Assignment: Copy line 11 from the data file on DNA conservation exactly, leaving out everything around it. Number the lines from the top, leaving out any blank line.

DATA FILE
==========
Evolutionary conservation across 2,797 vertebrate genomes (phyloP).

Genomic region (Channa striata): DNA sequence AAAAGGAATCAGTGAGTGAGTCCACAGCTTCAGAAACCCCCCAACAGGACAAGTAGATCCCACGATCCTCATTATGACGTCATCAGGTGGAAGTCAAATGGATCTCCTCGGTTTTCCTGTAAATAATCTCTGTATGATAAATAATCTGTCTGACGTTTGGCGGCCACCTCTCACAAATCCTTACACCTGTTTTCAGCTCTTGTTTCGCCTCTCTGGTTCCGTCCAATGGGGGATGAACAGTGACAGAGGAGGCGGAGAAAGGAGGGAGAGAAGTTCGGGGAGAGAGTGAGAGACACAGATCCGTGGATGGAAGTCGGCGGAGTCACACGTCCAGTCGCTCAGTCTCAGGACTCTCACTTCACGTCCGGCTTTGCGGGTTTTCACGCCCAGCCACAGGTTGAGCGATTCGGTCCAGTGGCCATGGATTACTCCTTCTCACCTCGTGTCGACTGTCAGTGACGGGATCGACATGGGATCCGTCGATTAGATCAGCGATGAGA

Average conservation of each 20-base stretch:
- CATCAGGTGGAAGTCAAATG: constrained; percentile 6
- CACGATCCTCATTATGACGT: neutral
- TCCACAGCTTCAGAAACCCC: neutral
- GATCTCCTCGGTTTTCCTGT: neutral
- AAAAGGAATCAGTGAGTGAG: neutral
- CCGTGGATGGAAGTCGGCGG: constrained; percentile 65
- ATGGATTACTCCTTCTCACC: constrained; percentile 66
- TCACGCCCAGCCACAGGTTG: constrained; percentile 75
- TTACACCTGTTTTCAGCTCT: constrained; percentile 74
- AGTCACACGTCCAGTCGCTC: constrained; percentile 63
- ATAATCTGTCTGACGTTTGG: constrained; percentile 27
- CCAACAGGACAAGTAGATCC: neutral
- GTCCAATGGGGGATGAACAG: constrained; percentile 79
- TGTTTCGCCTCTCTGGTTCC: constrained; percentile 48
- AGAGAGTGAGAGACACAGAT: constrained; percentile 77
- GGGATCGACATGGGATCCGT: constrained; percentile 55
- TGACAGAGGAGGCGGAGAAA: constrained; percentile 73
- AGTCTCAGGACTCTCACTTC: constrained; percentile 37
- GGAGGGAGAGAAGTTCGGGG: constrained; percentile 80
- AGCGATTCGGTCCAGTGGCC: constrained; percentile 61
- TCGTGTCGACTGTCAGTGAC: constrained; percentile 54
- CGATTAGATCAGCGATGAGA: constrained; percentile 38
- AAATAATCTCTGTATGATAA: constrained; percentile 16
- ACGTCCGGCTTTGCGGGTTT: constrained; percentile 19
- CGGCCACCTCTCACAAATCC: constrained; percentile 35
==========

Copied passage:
- TCACGCCCAGCCACAGGTTG: constrained; percentile 75